First, you must crawl your existing website to uncover all the URLs that are a part of the domain. This may lead to the discovery that a lot of pages on the website may be paginated and be unnecessary to carry over in the migration. Crawling the website is critical in deciding which content should be carried over and where it should be placed in the new host. Exported URLs from Google Analytics will be used to create a sitemap.

Map up all URLs for redirection

Next step is to evaluate which URLs are most important and you want to carry over, and which ones you want to delete or redirect. There are a variety of tools available online to map out redirects and organize all website files. Redirects are important for consolidating duplicate content and ensuring that search engine spiders don’t end up crawling and indexing old webpages. All 302 redirects carried over in the migration must be eventually moved to 301s or published live in the new site.

Create a staging environment

Once the plan for redirection is in action, create a staging environment where you can safely move over your URLs without making profound changes to your existing website. This will require access to the backend of the website to make changes to data, headers, and other critical elements. You can leverage the robots.txt file to ensure that the staging environment is not crawled by search engines during its development stage.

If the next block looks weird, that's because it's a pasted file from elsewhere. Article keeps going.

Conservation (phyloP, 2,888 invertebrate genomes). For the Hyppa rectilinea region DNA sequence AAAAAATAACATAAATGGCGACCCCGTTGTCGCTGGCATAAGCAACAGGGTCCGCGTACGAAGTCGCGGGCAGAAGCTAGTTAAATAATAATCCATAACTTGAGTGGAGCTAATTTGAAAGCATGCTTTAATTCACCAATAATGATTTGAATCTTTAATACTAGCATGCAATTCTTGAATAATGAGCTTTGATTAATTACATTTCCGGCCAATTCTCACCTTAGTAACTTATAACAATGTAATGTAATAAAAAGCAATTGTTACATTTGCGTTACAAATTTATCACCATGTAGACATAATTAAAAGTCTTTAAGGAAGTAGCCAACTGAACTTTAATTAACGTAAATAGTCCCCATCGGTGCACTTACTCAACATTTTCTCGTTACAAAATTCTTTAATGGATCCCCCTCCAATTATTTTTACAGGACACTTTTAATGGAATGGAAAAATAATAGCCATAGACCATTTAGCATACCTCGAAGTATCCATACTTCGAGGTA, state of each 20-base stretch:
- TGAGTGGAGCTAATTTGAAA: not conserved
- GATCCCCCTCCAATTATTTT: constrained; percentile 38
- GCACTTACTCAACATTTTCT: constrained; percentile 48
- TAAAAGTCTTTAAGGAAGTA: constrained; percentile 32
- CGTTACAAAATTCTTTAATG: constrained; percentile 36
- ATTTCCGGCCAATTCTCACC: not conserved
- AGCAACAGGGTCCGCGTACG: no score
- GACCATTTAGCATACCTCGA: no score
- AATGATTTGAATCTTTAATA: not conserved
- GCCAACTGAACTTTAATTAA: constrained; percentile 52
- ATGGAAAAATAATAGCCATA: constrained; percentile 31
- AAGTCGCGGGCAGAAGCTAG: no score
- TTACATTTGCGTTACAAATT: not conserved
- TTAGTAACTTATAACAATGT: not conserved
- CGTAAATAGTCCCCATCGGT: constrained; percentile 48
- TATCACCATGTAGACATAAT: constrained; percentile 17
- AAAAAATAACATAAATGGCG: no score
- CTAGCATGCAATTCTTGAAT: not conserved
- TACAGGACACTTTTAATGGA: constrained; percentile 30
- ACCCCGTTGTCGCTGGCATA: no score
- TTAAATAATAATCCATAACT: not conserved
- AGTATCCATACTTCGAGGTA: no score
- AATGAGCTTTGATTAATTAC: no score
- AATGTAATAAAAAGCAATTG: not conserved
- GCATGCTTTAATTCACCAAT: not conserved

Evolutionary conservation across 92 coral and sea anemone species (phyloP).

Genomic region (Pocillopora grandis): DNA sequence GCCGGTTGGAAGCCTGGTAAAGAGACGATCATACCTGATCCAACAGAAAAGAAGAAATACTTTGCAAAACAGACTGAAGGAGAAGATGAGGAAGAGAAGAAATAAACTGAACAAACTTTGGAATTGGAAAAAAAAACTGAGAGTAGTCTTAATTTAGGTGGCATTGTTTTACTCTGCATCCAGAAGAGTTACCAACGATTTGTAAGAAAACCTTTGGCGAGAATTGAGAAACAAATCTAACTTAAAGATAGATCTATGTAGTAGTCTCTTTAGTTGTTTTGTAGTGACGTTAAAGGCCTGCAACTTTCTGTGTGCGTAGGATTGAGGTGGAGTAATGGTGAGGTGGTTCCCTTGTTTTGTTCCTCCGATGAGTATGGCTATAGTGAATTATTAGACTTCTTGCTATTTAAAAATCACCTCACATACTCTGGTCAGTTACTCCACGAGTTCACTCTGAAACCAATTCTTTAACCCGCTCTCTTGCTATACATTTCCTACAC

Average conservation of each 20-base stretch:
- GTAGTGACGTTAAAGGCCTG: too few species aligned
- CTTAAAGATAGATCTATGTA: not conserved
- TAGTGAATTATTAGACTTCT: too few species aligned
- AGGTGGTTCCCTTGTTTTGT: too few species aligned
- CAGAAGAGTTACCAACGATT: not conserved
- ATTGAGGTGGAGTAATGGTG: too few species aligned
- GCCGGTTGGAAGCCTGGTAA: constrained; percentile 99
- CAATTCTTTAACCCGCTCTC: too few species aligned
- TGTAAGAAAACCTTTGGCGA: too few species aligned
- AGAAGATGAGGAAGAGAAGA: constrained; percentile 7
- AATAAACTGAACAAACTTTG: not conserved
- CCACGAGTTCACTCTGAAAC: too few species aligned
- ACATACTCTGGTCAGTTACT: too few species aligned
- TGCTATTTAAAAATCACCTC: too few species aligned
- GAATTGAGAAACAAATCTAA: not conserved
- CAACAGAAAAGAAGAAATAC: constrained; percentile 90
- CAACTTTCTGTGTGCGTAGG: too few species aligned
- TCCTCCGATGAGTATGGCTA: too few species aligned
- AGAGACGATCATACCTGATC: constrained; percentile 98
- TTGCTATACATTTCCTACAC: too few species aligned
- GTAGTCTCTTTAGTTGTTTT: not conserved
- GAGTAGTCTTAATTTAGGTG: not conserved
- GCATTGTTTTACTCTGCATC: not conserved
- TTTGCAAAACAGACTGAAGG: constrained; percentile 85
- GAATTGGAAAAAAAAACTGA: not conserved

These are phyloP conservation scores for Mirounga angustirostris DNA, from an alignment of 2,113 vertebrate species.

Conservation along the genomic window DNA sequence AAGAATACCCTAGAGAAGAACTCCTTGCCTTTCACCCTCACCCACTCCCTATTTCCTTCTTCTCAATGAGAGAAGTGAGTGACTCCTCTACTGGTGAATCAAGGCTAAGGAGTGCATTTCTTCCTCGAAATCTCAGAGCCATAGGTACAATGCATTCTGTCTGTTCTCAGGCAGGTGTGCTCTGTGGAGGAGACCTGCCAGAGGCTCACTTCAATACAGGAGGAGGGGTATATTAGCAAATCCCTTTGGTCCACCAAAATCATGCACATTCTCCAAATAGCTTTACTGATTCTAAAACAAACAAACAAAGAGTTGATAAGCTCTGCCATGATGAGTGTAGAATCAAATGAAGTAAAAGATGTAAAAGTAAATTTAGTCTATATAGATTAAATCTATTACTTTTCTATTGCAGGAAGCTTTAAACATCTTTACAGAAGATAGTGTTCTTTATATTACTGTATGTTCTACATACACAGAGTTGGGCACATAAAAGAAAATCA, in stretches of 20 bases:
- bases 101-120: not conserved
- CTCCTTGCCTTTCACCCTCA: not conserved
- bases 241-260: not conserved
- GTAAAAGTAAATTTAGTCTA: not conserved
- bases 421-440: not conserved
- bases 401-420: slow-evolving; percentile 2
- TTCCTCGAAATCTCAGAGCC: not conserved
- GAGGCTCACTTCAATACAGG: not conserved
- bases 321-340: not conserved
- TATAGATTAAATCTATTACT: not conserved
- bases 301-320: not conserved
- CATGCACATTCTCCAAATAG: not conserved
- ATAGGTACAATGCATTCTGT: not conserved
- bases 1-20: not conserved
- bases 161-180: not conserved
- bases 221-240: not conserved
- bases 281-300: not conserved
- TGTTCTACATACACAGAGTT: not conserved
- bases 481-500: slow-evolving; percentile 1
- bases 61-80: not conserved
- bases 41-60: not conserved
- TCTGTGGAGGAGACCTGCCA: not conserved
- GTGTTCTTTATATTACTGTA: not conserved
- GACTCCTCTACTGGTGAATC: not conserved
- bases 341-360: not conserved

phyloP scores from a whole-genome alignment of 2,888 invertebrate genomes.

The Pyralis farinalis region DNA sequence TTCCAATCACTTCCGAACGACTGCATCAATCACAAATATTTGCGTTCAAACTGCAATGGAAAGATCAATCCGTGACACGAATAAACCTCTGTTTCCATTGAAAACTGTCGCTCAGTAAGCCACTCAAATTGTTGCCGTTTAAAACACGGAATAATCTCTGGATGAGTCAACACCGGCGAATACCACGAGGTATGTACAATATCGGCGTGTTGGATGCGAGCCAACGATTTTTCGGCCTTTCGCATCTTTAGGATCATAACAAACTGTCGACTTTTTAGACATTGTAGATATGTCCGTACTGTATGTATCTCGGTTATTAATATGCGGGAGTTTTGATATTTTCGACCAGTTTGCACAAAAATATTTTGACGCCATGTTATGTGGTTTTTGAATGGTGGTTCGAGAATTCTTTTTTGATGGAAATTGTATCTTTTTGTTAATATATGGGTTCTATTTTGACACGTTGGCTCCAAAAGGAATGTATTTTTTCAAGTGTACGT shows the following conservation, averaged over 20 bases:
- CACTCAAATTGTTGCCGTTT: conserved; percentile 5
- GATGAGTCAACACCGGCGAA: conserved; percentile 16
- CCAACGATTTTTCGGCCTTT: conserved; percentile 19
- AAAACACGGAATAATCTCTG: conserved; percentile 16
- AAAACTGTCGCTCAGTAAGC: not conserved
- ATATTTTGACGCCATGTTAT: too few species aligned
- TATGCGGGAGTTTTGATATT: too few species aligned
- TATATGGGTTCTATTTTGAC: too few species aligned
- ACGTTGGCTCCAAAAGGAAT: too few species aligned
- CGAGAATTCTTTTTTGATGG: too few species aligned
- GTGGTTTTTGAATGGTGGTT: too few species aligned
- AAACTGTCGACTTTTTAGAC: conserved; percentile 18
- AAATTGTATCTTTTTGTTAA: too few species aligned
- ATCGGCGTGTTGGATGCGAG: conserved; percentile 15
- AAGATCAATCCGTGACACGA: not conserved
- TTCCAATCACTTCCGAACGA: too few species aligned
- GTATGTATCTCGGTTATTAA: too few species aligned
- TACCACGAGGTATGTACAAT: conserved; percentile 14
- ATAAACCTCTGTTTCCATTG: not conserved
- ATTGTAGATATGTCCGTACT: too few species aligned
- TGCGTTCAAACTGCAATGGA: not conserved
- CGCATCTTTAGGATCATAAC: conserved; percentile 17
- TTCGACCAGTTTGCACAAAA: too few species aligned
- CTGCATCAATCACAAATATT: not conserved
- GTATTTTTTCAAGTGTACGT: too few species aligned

Set up self-referential canonical tags

Once URLs have been redirected, it’s essential to insert self-referential canonical tags on each web page to ensure that all previous incarnations/versions of the page are not indexed. While most CMS will give you a sitewide canonical tag, implementing individual tags will clearly communicate with search bots which is the master domain

Launch the new site

Once all the forwarding redirects have been set up and implemented, it’s time to push the website live. If the migration involved DNS changes, then the site may be down momentarily. If there was no switching servers or platforms, then migration will be instantaneous and seamless.

Set up analytics tracking

Once the website goes live, the next step is to verify the website properties in Google Analytics and Google Search Console. Additionally, you’ll have to install analytics tracking code on the new website to monitor performance post-launch to evaluate how profitable the migration really was as well as track performance benchmarks throughout.

Create and submit the sitemaps to search engine directories

Once a sitemap has been generated, you will have to log into Google Search Console and Bing Webmaster Tools to submit the XML sitemap directly. Creating an XML sitemap for webpage content and images on the site will ensure that they are indexed faster and that search engines are made aware of your new site.

Test redirects and canonicals with a crawl of the new site

Once all the pieces are put in place, it’s time to crawl the new website. It’s important to run a crawl of the new site to ensure all canonical tags and 301 redirects are functional. Additionally, auditing the internal linking structure with a crawl will let you know if any pages on the website are linking to redirected or broken pages.

Update platforms to reflect your new domain

Finally, once your new website is live, it’s essential to update all of the URLs on social media and other platforms to reflect the new domain and generate awareness among your customers.

Final Thoughts

Website migration is a long process, however, a checklist of all necessary steps makes the process more seamless. At Alkye, we help clients with web development as well as app development to help them tap into more growth opportunities and improve their ROI. 

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Nicola Bond

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Nicola Bond